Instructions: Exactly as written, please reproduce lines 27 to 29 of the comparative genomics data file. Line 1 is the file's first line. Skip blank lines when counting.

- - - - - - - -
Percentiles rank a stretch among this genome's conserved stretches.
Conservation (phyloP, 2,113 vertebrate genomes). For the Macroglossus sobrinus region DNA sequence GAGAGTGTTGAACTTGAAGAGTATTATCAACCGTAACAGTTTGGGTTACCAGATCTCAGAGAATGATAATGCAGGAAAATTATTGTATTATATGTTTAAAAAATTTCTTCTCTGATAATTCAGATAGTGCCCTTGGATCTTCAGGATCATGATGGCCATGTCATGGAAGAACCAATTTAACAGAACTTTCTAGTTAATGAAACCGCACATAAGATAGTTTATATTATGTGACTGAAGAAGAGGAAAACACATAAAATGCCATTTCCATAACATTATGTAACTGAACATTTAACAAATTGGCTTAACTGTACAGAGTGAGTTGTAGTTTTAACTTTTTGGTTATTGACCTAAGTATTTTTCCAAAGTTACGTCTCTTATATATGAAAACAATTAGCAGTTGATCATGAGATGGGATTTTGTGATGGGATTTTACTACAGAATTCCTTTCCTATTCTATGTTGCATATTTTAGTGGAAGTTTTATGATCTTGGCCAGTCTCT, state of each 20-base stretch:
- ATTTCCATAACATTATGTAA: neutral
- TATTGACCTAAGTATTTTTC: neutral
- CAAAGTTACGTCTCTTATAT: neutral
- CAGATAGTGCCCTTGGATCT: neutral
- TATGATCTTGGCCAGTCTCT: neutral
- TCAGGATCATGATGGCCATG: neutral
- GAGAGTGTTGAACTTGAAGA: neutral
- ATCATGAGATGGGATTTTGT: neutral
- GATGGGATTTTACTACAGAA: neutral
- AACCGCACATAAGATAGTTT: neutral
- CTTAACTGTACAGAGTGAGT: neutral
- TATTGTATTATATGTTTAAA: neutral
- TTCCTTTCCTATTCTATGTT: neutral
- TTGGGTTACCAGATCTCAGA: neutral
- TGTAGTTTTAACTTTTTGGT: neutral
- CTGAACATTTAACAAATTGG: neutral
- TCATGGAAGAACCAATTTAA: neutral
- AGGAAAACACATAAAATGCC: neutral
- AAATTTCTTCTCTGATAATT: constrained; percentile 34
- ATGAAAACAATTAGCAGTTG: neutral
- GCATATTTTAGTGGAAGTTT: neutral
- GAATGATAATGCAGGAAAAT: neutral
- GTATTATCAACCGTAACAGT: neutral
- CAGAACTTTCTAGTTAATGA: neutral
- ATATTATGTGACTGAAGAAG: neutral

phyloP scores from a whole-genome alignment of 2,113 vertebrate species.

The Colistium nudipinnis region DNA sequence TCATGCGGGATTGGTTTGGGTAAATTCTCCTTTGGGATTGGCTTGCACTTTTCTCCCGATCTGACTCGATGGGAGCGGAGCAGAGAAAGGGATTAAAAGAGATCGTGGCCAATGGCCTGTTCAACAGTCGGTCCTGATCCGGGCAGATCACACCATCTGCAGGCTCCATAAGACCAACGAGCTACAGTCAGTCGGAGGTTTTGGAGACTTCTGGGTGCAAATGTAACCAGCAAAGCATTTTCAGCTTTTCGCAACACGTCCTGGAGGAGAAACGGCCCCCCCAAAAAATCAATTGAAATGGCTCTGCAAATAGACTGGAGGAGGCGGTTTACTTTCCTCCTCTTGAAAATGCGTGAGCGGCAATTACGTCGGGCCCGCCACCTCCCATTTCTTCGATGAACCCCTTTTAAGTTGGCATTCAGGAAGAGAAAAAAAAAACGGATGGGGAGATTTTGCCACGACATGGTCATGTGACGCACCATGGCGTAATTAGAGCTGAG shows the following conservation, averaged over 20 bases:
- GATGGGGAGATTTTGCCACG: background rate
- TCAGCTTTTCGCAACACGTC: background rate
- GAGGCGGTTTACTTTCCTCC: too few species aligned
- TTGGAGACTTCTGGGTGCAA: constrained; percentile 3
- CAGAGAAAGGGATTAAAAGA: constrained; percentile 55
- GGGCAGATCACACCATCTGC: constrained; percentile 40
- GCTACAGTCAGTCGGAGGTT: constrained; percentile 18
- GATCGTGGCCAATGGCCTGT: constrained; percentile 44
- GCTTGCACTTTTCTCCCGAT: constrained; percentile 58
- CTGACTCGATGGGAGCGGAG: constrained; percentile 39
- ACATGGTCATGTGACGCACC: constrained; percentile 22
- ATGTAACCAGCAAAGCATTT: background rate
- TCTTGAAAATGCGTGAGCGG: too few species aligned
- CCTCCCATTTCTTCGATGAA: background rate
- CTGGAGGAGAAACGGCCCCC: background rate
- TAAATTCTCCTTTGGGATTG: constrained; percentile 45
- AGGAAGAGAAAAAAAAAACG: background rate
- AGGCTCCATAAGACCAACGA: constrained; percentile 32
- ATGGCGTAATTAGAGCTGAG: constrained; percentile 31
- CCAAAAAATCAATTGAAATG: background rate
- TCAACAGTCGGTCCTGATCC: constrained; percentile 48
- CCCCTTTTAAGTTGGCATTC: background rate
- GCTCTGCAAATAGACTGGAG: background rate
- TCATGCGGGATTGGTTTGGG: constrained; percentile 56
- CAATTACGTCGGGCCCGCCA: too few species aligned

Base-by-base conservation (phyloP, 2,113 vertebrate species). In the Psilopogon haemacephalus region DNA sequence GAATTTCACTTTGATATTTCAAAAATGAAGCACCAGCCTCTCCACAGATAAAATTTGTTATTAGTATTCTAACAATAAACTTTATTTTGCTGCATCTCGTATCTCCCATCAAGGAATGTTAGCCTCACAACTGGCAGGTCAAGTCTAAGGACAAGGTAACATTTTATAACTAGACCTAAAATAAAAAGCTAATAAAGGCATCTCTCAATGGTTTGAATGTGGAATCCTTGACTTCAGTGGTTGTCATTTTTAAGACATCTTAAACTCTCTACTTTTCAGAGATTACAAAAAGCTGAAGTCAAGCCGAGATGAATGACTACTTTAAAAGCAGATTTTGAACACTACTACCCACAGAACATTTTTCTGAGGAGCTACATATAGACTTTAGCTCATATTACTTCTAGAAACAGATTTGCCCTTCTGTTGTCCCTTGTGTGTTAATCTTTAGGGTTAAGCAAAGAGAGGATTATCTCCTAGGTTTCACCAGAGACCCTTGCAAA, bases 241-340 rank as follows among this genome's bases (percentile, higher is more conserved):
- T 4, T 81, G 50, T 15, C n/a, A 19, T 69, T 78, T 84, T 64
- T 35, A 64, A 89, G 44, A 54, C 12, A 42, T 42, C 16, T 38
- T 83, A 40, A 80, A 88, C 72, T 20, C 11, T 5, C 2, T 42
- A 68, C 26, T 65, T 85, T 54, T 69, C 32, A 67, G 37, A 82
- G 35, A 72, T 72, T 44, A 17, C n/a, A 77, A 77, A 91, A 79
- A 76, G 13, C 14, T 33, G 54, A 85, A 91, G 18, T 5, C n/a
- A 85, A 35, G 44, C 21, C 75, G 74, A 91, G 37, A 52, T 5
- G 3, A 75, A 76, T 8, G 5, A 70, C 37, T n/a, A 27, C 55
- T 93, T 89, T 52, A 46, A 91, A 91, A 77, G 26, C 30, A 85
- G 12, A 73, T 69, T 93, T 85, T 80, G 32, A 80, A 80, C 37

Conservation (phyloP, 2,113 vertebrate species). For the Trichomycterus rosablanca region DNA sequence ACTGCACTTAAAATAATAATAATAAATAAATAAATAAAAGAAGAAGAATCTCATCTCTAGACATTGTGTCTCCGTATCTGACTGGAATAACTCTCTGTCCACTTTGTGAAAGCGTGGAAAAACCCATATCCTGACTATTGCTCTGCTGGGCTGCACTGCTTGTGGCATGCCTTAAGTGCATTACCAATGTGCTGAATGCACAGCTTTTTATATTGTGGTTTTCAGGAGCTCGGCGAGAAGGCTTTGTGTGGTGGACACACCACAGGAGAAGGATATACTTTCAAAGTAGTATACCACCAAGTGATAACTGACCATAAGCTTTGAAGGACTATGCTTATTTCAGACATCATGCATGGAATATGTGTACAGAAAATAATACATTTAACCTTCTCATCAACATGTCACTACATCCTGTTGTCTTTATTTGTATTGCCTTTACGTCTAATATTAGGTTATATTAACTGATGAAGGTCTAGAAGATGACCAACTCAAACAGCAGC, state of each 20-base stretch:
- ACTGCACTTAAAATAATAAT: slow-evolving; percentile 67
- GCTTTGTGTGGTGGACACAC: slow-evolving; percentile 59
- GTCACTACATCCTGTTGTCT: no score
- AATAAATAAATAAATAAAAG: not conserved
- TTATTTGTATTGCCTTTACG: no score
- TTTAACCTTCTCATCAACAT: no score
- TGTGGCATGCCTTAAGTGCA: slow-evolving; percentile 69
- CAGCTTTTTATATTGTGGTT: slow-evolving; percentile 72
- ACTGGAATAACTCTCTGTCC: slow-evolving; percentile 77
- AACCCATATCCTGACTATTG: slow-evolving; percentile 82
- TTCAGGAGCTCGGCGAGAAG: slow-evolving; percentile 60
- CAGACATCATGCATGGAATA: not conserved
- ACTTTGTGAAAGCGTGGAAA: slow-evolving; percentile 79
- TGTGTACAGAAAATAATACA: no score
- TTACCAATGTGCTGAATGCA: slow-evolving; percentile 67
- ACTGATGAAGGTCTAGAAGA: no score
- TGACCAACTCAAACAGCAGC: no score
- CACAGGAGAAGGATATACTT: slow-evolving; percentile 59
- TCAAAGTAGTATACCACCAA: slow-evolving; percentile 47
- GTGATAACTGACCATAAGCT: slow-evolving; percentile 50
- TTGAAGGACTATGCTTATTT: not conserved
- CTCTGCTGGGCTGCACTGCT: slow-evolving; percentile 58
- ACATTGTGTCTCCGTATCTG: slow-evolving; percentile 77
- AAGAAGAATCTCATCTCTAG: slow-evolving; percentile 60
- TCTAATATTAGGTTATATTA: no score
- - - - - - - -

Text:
- ATATTATGTGACTGAAGAAG: neutral

phyloP scores from a whole-genome alignment of 2,113 vertebrate species.

The Colistium nudipinnis region DNA sequence TCATGCGGGATTGGTTTGGGTAAATTCTCCTTTGGGATTGGCTTGCACTTTTCTCCCGATCTGACTCGATGGGAGCGGAGCAGAGAAAGGGATTAAAAGAGATCGTGGCCAATGGCCTGTTCAACAGTCGGTCCTGATCCGGGCAGATCACACCATCTGCAGGCTCCATAAGACCAACGAGCTACAGTCAGTCGGAGGTTTTGGAGACTTCTGGGTGCAAATGTAACCAGCAAAGCATTTTCAGCTTTTCGCAACACGTCCTGGAGGAGAAACGGCCCCCCCAAAAAATCAATTGAAATGGCTCTGCAAATAGACTGGAGGAGGCGGTTTACTTTCCTCCTCTTGAAAATGCGTGAGCGGCAATTACGTCGGGCCCGCCACCTCCCATTTCTTCGATGAACCCCTTTTAAGTTGGCATTCAGGAAGAGAAAAAAAAAACGGATGGGGAGATTTTGCCACGACATGGTCATGTGACGCACCATGGCGTAATTAGAGCTGAG shows the following conservation, averaged over 20 bases: